The highly contentious Welbeck site makes its third appearance before EDDC’s Planning Committee on Friday this week.
The site is a reserve site under the Local Plan only to be considered for development should insufficient sites come forward to meet Honiton’s allocation over the current plan period to 2026.
The problem for decision-makers on the committee is that East Devon’s Local Plan has yet to be adopted and, under the current Draconian planning rules, there is a presumption in favour of sustainable development. This means that if members of the committee consider that the site is sustainable from an economic, environmental and social perspective (the three strands of sustainability), they have no alternative but to approve the application.
However, the sustainability credentials of the site are debatable.
The site is a greenfield site currently used by the adjoining farm for permanent grazing which is of economic importance to the farming enterprise. The application proposes 300 homes with no community building to promote community cohesion. Residents will be isolated on a site which sticks out like a sore thumb into open countryside wedged between two Areas of Outstanding Beauty (AONB) and building here would constitute ribbon development.
The proposal has taken a tortuous route to get to this point.
It was first put before the Development Management Committee (DMC) on 3 April. Members of the committee appeared to me to be minded to refuse the application, but were struggling to find reasons for refusal which would stand up at appeal. They voiced concern about the access to the site (which Devon County Council Highways had approved) and felt that the location of the site made it unsustainable. They determined to refer the application to the Planning Inspections Committee (PIC).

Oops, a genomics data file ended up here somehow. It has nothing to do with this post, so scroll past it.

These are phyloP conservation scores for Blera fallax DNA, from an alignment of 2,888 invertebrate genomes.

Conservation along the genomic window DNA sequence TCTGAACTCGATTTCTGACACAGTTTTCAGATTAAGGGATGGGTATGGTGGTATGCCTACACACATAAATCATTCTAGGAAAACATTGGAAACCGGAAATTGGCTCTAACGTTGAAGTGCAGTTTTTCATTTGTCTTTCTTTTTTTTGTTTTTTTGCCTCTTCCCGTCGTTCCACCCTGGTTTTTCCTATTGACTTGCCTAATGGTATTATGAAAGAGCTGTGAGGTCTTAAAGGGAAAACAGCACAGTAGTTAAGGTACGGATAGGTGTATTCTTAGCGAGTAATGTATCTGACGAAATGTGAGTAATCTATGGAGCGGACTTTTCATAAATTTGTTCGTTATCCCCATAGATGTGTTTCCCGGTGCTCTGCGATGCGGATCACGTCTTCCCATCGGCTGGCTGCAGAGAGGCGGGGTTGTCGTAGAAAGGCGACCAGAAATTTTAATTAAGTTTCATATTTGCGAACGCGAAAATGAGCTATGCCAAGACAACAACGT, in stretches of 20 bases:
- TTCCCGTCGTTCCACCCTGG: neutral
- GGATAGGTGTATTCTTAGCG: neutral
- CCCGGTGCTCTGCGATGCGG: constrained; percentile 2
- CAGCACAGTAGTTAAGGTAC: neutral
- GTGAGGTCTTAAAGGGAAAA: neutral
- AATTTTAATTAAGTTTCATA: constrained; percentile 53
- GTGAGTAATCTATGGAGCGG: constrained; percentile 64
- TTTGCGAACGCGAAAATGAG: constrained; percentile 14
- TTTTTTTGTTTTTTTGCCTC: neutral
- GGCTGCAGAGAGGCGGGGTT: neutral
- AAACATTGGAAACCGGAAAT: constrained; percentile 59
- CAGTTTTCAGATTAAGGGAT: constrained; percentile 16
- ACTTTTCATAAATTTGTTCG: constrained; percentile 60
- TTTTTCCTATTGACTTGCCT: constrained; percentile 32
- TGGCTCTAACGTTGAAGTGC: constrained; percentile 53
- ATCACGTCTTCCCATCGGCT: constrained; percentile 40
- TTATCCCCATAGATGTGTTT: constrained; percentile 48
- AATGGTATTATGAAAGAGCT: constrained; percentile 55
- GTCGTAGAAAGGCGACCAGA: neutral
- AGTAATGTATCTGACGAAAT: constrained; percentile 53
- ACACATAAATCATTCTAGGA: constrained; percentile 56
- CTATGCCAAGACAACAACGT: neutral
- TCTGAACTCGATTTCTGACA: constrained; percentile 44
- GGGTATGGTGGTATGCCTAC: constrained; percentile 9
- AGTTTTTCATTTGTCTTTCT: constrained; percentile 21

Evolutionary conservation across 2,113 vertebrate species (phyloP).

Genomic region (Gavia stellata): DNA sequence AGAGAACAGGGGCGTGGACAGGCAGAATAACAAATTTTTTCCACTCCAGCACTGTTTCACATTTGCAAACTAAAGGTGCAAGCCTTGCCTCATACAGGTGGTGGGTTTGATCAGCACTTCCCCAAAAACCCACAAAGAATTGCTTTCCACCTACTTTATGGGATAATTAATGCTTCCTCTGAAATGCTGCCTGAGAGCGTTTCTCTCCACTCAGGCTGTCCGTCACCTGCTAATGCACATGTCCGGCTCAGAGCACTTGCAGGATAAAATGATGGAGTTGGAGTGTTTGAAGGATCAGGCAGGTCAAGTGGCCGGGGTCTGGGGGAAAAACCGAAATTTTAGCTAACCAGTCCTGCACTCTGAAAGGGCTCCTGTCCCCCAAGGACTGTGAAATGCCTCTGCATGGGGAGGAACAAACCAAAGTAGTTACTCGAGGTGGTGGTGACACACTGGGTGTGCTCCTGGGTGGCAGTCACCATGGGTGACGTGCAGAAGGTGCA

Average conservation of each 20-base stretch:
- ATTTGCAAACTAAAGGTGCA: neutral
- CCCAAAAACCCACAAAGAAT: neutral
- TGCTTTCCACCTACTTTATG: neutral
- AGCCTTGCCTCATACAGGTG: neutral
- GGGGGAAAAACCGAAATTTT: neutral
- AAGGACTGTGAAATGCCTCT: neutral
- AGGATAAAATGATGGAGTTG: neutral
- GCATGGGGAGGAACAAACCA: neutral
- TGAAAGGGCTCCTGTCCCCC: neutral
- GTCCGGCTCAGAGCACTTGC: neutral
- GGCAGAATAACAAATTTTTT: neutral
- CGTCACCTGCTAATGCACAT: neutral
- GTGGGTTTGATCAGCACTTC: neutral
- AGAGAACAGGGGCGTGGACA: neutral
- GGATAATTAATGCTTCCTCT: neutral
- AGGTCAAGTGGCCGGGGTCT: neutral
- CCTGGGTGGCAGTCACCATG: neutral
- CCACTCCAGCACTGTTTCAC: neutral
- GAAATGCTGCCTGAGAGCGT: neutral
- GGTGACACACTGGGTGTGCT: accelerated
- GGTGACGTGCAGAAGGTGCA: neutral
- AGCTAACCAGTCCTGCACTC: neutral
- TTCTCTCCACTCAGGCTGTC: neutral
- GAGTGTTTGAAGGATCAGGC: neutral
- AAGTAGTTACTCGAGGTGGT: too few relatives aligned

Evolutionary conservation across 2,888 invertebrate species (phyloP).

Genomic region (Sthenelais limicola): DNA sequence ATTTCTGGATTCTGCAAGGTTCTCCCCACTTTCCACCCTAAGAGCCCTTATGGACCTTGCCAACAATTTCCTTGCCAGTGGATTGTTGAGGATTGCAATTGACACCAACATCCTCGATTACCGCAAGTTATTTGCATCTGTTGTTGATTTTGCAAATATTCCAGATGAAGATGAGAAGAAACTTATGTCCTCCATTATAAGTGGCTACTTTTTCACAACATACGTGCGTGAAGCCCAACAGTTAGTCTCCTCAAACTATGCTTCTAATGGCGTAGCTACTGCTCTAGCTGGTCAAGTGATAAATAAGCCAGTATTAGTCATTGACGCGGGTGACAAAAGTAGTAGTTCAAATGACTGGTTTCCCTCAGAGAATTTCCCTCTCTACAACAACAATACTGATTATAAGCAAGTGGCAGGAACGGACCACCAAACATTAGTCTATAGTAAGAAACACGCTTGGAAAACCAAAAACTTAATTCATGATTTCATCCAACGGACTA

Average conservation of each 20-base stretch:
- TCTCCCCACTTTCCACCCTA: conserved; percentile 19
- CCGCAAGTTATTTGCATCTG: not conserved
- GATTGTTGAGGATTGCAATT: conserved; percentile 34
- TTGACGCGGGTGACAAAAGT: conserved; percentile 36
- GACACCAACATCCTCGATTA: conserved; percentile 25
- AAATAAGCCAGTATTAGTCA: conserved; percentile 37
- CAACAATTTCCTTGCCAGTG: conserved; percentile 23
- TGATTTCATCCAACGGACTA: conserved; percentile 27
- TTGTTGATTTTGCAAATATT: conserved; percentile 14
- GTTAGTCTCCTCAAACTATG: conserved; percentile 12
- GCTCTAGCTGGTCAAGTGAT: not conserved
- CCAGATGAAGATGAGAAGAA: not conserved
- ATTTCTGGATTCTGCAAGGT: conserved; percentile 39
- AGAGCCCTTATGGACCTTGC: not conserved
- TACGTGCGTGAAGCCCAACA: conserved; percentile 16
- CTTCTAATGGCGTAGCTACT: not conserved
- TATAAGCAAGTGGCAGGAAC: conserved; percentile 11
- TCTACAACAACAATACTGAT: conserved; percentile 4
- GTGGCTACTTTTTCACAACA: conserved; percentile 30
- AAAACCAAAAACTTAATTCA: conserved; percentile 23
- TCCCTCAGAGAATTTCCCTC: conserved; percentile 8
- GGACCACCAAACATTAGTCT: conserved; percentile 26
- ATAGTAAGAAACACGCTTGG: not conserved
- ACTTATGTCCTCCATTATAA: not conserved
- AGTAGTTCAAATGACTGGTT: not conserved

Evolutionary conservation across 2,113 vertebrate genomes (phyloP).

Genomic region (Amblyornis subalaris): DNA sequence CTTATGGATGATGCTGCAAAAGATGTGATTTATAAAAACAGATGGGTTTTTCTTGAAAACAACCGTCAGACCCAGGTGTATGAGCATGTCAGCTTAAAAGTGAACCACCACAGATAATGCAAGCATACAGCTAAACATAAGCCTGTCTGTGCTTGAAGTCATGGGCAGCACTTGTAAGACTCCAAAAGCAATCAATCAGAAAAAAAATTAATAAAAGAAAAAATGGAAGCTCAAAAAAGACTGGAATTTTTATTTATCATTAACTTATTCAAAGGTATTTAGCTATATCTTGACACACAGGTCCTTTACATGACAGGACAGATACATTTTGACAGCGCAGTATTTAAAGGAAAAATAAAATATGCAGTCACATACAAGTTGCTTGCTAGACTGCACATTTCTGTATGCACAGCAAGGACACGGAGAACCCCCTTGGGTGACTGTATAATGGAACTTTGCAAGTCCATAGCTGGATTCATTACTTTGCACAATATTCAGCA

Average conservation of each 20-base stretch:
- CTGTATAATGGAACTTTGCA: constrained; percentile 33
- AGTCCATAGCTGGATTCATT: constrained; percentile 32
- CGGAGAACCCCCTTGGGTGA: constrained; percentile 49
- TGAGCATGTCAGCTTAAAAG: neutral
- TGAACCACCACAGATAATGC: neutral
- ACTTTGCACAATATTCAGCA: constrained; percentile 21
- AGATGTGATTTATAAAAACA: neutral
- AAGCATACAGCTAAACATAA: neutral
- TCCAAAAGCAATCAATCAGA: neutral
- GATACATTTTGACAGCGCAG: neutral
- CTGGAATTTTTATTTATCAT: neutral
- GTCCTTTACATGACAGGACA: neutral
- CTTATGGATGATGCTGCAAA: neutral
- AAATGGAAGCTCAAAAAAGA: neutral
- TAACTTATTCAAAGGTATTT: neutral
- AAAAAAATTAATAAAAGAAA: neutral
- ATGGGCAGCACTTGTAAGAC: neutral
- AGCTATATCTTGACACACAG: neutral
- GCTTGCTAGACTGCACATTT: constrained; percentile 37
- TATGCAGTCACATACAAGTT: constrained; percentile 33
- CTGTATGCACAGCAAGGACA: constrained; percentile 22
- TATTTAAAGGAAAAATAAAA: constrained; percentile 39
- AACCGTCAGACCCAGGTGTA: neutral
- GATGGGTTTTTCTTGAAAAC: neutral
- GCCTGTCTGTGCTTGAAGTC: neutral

Along with ward members, planning officers and a Devon County Council traffic officer, members of PIC visited the site on 25 April. The traffic officer assured members that the mitigation measures being proposed to deal with the traffic under the narrow railway bridge would not create a bottleneck at peak times. Many members were sceptical.
Following the site inspection visit, members reconvened at EDDC’s council chamber to chew over their decision. Reluctantly, they voted 5-3 in favour of the application (see https://susiebond.wordpress.com/2014/04/27/major-decisions-for-honiton-taken-at-planning-committee/).
The dismay felt by residents, members of Gittisham Parish Council and members of Honiton Town Council was palpable.
In the normal course of events, that would have been the end of the story. The developer would move in at leisure and concrete over yet another swathe of East Devon’s countryside.
However, at a meeting with members of Gittisham Parish Council and EDDC’s Chief Executive, concern was expressed that the landscape value of the site had not been given sufficient weight in the planning officer’s report. The site lies between two AONBs (East Devon and Blackdown Hills) and current planning guidance dictates that when deciding planning applications the setting of the AONB must be taken into consideration.
The whole application is to be reviewed by the Planning Inspection Committee on Friday 11 July with the meeting starting at 10 a.m. It is the only item on the agenda (see http://www.eastdevon.gov.uk/110714_combined_pic_agenda.pdf).